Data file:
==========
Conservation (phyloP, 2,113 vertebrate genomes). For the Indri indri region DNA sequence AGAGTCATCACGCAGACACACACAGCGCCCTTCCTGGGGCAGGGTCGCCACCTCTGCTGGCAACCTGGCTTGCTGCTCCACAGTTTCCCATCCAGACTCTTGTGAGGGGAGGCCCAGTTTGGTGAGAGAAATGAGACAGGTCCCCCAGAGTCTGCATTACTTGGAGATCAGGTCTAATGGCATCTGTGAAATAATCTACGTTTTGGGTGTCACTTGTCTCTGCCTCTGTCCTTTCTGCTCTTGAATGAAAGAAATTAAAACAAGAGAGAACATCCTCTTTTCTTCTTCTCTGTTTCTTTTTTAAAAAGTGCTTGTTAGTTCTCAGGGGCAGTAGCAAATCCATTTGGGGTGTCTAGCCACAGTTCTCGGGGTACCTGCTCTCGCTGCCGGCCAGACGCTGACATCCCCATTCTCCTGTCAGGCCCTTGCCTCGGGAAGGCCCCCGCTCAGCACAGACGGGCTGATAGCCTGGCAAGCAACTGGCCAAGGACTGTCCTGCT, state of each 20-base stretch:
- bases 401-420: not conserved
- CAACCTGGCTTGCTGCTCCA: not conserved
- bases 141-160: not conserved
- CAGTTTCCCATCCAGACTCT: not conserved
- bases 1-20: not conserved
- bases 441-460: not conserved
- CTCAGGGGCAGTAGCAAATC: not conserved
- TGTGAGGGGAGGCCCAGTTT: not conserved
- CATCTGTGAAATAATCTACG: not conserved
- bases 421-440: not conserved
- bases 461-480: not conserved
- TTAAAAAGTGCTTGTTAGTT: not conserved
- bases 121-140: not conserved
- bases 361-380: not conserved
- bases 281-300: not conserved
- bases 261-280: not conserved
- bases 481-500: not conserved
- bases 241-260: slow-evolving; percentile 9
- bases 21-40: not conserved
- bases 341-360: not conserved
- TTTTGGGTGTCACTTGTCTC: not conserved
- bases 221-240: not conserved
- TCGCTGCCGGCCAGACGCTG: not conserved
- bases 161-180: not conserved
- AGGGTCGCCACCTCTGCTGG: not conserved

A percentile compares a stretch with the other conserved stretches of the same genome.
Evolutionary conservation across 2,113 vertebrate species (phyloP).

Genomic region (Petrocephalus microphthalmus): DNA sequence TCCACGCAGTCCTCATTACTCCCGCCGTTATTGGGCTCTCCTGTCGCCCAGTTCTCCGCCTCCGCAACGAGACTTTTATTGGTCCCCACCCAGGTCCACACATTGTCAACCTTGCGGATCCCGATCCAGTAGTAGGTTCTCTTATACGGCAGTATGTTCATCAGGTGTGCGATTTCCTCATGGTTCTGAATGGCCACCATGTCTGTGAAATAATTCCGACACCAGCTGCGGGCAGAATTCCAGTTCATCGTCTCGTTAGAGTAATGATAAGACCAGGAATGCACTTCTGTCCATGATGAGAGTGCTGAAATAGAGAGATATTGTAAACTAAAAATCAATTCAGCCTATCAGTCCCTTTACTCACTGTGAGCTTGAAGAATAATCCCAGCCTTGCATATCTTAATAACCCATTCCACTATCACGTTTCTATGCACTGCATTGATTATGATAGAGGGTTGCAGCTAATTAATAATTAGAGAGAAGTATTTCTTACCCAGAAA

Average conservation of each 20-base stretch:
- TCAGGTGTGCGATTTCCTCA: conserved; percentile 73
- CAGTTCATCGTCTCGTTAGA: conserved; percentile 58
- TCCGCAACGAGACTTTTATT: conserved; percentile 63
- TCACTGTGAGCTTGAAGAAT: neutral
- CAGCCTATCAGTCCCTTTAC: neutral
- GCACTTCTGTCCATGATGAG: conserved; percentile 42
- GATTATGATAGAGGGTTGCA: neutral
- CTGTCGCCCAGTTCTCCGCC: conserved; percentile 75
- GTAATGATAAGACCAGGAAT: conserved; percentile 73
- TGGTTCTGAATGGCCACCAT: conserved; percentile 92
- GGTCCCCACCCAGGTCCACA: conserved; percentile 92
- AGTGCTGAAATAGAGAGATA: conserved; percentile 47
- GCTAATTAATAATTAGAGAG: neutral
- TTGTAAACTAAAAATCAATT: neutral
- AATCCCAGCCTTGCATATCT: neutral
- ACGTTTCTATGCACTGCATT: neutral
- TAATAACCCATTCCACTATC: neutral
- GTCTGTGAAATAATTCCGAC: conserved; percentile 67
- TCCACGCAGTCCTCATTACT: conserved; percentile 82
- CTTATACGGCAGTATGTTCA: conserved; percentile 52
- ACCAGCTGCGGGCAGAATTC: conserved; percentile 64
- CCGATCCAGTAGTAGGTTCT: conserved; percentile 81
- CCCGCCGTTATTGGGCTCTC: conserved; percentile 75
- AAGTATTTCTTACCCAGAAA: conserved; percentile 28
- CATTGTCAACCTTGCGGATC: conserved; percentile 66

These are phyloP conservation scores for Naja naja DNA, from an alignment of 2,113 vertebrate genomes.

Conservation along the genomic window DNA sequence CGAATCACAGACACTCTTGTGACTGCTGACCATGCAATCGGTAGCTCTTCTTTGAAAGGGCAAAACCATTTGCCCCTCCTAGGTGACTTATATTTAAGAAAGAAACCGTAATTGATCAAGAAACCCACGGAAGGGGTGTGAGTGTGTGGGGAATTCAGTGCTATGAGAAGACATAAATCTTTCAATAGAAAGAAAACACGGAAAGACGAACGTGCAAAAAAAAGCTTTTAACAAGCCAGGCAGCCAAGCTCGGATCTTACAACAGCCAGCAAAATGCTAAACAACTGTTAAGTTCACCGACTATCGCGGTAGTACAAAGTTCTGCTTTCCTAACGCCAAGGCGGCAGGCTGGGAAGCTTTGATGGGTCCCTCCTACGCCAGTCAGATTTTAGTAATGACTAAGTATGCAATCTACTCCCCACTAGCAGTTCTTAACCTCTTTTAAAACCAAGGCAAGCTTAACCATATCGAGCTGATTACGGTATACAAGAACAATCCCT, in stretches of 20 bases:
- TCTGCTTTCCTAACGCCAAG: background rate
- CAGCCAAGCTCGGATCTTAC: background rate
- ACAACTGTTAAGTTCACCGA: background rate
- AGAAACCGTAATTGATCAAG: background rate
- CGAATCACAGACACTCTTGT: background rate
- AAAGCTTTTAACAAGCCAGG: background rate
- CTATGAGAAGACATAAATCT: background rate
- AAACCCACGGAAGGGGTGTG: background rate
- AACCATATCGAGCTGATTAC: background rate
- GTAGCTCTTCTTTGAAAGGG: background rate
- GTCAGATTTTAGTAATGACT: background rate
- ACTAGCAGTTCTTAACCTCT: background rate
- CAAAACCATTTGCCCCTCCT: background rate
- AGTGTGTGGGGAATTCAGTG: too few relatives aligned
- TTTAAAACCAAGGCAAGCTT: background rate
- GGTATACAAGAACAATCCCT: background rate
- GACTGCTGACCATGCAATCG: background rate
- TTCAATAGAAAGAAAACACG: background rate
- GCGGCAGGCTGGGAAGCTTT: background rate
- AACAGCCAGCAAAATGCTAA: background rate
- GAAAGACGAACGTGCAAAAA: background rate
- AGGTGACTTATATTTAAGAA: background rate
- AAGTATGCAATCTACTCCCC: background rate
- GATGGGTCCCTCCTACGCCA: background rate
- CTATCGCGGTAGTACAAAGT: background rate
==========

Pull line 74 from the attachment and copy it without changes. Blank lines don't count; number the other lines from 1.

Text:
- GACTGCTGACCATGCAATCG: background rate